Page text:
First, don't presume the original audience is going to automatically tune in. They may watch initially to satisfy their curiosity, but if the producer/network wants to keep the ones who watched the original shows coming back, they really shouldn't simply discard the show's entire heritage for the sake of making it better or more modern. For example, the reboot of "The Bionic Woman" did that; I saw almost nothing in that show which even hinted that another show by the same name ran 30 years earlier, no sound effets (modernized or original), no discussion of the "evolution" of bionic technology from the '70s (perhaps with flashbacks to the original), nothing. Instead, try to capitalize on the shows' many years of tevision heritage. Obviously, if the cast is no longer alive or unwilling/unable to participate, that can make things a bit more challenging, but good writers can still pay heritage to a show's long tradition without discarding it completely. Remember: viewers today have access to Google, and chances are, they alredy KNOW the show is a remake, so don't try to pretend that is isn't.

That may be one reason why the "Hawaii Five-0" reboot on CBS is surviving.  The show is a police drama in the 50th state, and there's no disconnect among viewers between today and the fact that another version of "Hawaii Five-0" ran from 1968 to 1980.  Police will always be around, even though they haven't brought back cast from the past, the premise of the series seems perfectly logical.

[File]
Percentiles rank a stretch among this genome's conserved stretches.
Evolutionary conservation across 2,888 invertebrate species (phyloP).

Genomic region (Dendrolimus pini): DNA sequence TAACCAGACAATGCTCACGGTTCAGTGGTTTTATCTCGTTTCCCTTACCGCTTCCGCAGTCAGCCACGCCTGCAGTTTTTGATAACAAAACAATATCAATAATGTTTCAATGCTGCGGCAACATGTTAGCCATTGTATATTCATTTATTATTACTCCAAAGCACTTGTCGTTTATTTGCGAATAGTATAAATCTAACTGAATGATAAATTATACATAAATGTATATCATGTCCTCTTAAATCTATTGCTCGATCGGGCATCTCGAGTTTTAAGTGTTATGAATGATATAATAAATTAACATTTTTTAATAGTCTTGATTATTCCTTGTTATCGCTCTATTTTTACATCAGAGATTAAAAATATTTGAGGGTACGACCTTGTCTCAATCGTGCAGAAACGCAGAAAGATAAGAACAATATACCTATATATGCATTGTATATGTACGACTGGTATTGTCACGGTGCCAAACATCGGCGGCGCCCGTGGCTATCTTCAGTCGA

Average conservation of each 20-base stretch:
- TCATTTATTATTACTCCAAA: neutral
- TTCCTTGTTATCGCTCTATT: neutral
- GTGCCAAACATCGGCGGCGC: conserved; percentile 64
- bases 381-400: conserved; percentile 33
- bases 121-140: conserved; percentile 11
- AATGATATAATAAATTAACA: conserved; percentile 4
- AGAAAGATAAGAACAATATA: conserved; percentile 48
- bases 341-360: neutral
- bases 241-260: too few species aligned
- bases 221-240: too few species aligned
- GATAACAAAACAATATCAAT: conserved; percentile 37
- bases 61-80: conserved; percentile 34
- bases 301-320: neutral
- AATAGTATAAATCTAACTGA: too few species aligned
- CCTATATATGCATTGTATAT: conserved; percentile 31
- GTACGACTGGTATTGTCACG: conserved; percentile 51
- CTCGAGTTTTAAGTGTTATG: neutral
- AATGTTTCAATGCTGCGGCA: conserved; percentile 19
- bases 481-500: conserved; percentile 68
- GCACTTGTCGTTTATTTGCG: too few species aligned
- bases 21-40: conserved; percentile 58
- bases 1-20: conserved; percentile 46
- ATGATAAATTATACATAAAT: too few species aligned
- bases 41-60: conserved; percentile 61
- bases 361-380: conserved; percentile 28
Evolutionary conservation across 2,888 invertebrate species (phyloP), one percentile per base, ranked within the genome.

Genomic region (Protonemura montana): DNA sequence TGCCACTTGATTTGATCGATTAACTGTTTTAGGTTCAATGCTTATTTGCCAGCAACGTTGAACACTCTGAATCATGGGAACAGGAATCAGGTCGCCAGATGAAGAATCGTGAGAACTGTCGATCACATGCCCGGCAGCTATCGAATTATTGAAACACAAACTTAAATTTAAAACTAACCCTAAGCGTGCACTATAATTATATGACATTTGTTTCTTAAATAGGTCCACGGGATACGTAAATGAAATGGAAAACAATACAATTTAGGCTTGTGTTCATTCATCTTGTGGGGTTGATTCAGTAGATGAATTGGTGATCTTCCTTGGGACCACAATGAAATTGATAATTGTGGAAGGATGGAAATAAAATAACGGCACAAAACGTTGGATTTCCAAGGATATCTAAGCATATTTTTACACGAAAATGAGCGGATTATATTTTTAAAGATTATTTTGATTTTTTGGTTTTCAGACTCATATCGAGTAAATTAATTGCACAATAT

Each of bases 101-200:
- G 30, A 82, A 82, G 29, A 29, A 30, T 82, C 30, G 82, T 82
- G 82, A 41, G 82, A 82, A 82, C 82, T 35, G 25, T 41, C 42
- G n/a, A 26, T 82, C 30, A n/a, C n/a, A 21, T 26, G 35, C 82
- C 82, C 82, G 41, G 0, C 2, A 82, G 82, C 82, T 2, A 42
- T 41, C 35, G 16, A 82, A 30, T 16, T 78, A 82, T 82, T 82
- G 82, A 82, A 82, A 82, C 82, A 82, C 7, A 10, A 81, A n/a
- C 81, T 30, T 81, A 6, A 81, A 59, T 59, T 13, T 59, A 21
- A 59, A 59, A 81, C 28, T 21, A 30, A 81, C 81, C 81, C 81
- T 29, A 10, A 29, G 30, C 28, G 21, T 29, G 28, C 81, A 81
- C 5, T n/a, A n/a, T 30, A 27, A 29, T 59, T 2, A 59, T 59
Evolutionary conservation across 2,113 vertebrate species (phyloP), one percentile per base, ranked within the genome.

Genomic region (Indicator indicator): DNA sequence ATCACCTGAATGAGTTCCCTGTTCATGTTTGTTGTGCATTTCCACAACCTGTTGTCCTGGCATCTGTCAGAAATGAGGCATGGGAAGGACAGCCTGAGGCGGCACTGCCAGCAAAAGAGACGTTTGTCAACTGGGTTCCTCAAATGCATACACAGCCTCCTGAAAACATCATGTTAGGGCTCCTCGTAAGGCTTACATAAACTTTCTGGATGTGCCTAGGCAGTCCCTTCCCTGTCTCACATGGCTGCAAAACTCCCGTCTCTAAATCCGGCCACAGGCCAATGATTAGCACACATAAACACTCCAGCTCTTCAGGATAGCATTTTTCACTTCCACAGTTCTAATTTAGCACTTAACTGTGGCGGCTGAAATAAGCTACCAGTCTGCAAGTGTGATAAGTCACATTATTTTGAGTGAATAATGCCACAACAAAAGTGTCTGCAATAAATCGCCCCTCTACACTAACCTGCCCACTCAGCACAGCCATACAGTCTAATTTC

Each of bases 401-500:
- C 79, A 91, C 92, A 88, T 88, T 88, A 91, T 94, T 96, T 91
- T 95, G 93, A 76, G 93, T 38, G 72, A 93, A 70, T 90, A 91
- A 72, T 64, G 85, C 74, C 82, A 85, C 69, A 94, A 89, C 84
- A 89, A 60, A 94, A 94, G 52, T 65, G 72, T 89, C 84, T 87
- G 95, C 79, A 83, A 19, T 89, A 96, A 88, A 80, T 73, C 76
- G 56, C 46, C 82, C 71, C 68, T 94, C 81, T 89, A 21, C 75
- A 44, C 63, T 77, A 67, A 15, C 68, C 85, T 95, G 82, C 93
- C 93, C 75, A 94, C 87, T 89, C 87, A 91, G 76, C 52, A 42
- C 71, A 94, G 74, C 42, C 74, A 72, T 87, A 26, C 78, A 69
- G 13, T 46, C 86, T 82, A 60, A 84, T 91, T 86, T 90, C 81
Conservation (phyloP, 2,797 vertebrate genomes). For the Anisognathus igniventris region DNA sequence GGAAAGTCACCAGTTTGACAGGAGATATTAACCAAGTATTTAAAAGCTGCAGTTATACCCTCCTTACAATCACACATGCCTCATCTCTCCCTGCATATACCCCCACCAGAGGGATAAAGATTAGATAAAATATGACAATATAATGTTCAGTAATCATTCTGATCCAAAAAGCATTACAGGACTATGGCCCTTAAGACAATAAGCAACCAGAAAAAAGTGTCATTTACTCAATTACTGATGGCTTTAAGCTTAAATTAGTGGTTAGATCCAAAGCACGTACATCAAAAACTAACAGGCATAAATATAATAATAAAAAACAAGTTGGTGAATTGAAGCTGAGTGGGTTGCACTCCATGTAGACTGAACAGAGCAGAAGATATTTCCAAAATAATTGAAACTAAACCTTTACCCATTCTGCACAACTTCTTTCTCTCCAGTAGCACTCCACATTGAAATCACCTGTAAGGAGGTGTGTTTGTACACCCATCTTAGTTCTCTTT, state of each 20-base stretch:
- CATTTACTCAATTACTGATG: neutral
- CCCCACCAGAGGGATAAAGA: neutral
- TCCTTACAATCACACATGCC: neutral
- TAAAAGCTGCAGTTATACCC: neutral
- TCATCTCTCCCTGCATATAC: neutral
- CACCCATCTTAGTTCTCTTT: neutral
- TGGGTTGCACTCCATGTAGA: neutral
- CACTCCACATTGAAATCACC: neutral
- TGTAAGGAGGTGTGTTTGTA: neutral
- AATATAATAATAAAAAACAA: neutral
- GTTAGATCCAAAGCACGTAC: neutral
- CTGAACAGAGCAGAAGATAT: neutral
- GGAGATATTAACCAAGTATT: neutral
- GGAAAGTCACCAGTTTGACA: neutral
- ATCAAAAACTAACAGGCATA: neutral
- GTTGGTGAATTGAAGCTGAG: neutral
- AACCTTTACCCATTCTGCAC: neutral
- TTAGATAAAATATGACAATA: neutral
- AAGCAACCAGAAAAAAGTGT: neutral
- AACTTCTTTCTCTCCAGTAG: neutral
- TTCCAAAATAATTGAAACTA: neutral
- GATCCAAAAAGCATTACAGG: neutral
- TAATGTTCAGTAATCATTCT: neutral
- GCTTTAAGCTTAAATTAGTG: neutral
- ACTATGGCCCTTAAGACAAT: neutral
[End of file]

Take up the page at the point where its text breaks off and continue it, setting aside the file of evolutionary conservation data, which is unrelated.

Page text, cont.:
Also, depending on the changes the producers make to the show and it's basic premise, there's a genuine risk of drawing the original viewers in initially only to lose them if they try to be TOO alluring to younger viewers. But today, discarding a group of viewers as irrelevant won't work. The average viewer today has access to more than 4 stations, so every viewer group counts!

Next, it really goes without saying, but having a sexy cast is key to luring new viewers in. Indeed, I think this may be the one and ONLY thing virtually every reboot has gotten right, but remember: having a sexy cast still won't carry a show with lousy writing! The writers can make or break the show, yet too many seem to view this group as afterthoughts to the overpaid cast.

Finally, an important one seems to be competing in a time slot you can realistically compete in. The good news for the "Dallas" reboot is they're stepping in when the seasons for many shows just wrapped up, so audiences are eagerly looking for something new. TV Land launched it's new series "Hot in Cleveland" during a lull after the seasons had just wrapped up elsewhere, and it seemed to help draw in viewers.